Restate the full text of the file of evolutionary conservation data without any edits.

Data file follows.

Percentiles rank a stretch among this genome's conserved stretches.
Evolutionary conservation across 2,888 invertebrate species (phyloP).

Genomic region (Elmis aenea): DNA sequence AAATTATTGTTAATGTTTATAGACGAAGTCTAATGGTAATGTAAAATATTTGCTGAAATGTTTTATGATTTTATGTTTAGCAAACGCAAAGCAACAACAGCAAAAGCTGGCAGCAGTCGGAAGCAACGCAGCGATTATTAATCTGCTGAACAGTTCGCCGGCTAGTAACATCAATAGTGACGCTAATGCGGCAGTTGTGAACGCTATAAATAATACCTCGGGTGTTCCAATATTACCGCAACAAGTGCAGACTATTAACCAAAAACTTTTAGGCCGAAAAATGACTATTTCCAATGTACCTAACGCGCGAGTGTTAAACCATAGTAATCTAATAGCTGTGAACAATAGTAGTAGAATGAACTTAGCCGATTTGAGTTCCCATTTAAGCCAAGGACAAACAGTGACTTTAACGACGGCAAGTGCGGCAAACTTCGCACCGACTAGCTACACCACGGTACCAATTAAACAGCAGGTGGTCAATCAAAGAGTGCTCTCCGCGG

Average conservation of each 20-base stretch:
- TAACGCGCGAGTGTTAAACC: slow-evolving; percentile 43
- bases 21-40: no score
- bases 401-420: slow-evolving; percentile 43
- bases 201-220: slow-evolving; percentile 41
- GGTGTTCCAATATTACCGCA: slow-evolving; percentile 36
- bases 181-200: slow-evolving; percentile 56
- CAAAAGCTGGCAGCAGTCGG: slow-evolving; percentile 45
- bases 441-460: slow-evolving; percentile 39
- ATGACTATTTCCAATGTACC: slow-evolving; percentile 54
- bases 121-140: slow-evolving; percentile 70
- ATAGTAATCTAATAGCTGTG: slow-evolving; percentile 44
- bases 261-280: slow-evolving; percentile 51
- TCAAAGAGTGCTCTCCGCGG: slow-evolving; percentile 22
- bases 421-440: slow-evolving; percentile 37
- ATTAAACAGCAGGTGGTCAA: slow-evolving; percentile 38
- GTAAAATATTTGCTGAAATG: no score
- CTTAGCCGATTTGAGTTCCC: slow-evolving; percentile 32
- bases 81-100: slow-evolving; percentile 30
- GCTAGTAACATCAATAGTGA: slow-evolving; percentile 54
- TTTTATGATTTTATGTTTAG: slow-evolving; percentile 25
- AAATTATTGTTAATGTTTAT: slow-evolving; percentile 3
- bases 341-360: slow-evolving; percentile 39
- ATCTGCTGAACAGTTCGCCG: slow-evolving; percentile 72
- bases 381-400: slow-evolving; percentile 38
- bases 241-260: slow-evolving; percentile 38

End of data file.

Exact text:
Percentiles rank a stretch among this genome's conserved stretches.
Evolutionary conservation across 2,888 invertebrate species (phyloP).

Genomic region (Elmis aenea): DNA sequence AAATTATTGTTAATGTTTATAGACGAAGTCTAATGGTAATGTAAAATATTTGCTGAAATGTTTTATGATTTTATGTTTAGCAAACGCAAAGCAACAACAGCAAAAGCTGGCAGCAGTCGGAAGCAACGCAGCGATTATTAATCTGCTGAACAGTTCGCCGGCTAGTAACATCAATAGTGACGCTAATGCGGCAGTTGTGAACGCTATAAATAATACCTCGGGTGTTCCAATATTACCGCAACAAGTGCAGACTATTAACCAAAAACTTTTAGGCCGAAAAATGACTATTTCCAATGTACCTAACGCGCGAGTGTTAAACCATAGTAATCTAATAGCTGTGAACAATAGTAGTAGAATGAACTTAGCCGATTTGAGTTCCCATTTAAGCCAAGGACAAACAGTGACTTTAACGACGGCAAGTGCGGCAAACTTCGCACCGACTAGCTACACCACGGTACCAATTAAACAGCAGGTGGTCAATCAAAGAGTGCTCTCCGCGG

Average conservation of each 20-base stretch:
- TAACGCGCGAGTGTTAAACC: slow-evolving; percentile 43
- bases 21-40: no score
- bases 401-420: slow-evolving; percentile 43
- bases 201-220: slow-evolving; percentile 41
- GGTGTTCCAATATTACCGCA: slow-evolving; percentile 36
- bases 181-200: slow-evolving; percentile 56
- CAAAAGCTGGCAGCAGTCGG: slow-evolving; percentile 45
- bases 441-460: slow-evolving; percentile 39
- ATGACTATTTCCAATGTACC: slow-evolving; percentile 54
- bases 121-140: slow-evolving; percentile 70
- ATAGTAATCTAATAGCTGTG: slow-evolving; percentile 44
- bases 261-280: slow-evolving; percentile 51
- TCAAAGAGTGCTCTCCGCGG: slow-evolving; percentile 22
- bases 421-440: slow-evolving; percentile 37
- ATTAAACAGCAGGTGGTCAA: slow-evolving; percentile 38
- GTAAAATATTTGCTGAAATG: no score
- CTTAGCCGATTTGAGTTCCC: slow-evolving; percentile 32
- bases 81-100: slow-evolving; percentile 30
- GCTAGTAACATCAATAGTGA: slow-evolving; percentile 54
- TTTTATGATTTTATGTTTAG: slow-evolving; percentile 25
- AAATTATTGTTAATGTTTAT: slow-evolving; percentile 3
- bases 341-360: slow-evolving; percentile 39
- ATCTGCTGAACAGTTCGCCG: slow-evolving; percentile 72
- bases 381-400: slow-evolving; percentile 38
- bases 241-260: slow-evolving; percentile 38